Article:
We are working not only with our members, but we are working with other associations, other financial associations, as well as with the ISP community to try and find the ways to facilitate the implementation of stronger email authentication across the board.

While we are on the subject of authentication, we are looking at authentication itself. We just went through a significant survey process around authentication practices, both on the customer side and internal to institutions, and we are in the process of kind of assembling that with the idea that hopefully that will serve as a base for us to kind of move into best practices going forward.

We actually just launched a project around biometrics that is a continuation of some work we did last year. The work last year was really based on how far has biometrics come; does it present a viable option in any way? And that work, I think, came to a recognition that in fact the biometrics field has progressed quite a bit, so we are going to see how we might be able to leverage that in that space.

In particular for 2010, obviously this whole malware, zero day vulnerability issue is key to us, so we are looking at techniques and possibilities, and we have heard a lot at the conference here obviously around ways it may be addressed. I'm not sure anybody has seen a silver bullet yet, but we are continuing to look at that space.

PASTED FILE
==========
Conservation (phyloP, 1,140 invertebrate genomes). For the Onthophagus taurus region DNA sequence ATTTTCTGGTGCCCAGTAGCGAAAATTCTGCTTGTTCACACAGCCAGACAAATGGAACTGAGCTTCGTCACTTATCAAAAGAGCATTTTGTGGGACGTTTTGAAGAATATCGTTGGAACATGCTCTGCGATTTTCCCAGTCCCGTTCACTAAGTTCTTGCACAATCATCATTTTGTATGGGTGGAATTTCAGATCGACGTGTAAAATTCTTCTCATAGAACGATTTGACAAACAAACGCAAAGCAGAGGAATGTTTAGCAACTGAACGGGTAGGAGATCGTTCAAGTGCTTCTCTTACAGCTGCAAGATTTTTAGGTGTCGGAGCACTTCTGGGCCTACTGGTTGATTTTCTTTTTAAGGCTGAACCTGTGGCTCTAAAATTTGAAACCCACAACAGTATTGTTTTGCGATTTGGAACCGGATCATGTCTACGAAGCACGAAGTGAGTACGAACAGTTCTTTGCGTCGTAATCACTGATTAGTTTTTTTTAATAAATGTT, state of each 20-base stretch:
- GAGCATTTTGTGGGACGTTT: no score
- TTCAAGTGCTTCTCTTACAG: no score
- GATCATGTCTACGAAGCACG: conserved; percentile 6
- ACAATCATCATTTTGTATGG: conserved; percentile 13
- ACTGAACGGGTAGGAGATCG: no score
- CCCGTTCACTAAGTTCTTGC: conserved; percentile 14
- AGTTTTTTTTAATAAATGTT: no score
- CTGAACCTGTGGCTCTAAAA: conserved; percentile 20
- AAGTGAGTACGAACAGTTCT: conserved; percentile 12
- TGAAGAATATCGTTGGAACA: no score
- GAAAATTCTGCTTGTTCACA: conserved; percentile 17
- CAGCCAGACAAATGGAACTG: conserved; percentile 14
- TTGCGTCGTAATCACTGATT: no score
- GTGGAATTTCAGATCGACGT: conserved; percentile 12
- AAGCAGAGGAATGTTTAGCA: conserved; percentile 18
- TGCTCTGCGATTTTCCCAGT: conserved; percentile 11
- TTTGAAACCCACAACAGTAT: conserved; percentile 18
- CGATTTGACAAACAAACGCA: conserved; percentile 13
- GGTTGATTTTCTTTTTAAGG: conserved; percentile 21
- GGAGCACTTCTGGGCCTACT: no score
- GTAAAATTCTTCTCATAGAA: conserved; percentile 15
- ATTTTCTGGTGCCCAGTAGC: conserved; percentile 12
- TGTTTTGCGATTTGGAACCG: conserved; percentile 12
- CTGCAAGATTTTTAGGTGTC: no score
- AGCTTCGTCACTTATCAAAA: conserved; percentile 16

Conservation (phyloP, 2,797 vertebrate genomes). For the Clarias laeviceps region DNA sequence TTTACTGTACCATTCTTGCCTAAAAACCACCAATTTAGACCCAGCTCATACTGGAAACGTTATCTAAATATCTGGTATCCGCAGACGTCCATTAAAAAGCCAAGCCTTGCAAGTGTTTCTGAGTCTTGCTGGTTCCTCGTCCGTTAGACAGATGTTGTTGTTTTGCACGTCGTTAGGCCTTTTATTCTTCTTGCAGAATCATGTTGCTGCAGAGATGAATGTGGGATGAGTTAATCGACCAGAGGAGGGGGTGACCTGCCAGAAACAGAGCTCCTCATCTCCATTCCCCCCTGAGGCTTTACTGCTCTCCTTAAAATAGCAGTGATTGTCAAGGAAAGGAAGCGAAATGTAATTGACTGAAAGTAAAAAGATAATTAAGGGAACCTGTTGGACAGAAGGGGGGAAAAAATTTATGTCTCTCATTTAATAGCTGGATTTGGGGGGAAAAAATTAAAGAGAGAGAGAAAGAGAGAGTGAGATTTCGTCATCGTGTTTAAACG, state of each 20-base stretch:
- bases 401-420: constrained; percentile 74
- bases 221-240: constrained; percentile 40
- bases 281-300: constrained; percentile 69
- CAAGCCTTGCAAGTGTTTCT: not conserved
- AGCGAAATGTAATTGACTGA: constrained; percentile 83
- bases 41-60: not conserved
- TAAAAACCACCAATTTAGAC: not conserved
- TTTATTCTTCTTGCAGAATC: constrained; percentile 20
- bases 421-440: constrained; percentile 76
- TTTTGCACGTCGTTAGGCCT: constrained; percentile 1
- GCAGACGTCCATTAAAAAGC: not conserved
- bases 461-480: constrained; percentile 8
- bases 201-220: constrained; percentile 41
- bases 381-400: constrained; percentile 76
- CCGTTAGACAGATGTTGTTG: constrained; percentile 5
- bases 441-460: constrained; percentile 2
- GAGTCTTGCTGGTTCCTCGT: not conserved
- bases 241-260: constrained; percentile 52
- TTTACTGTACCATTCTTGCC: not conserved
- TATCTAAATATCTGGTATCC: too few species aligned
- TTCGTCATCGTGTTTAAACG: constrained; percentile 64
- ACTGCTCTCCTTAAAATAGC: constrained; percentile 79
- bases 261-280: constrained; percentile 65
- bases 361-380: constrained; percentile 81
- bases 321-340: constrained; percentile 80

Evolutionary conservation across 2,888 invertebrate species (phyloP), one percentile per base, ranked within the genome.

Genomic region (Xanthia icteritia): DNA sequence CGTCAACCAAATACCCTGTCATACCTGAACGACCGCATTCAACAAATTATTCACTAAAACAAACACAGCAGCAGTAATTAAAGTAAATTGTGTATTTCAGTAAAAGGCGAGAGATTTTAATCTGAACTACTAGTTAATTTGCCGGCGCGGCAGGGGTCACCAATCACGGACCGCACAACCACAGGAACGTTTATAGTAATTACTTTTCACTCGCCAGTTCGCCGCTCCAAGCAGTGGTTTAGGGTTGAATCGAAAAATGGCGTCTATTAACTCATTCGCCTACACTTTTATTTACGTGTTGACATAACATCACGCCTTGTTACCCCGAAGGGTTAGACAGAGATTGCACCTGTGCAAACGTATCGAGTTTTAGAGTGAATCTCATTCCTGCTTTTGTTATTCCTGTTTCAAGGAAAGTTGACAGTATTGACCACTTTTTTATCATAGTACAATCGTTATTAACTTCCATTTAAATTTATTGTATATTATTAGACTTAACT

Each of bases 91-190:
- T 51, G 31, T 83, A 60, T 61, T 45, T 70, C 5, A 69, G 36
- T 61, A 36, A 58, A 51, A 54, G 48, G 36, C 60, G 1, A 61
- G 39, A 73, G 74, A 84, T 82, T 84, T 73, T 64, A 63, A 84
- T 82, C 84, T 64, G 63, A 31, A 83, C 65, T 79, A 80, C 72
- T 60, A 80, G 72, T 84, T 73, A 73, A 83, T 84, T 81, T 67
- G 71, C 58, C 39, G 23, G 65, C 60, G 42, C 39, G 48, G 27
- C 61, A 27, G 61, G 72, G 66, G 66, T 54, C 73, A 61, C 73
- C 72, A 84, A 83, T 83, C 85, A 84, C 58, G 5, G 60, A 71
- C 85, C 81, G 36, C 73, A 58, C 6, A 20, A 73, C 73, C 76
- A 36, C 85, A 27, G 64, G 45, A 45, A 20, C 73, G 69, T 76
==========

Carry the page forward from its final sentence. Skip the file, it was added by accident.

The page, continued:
We are also looking at the social networking space, and we are really looking at that from three perspectives. Number one the use of personal social networking within organizations; our industry probably has a little bit greater challenge there than some do because of some of the compliance requirements that come into play with regard to retention of business-related information, particularly in our trading areas. So we are looking at personal use in the workspace. We are looking at workspace use -- organization-hosted social networks for collaborative purposes. And then kind of on the far end of that, on the emerging side, is the use of social networks as a product delivery channel; so we are continuing to look at that.

We are looking at cloud computing, obviously. We have been through a number of sessions here about the pros and cons and the concerns around security, particularly I think focused on the data storage, data privacy question. So we are continuing to work in that space.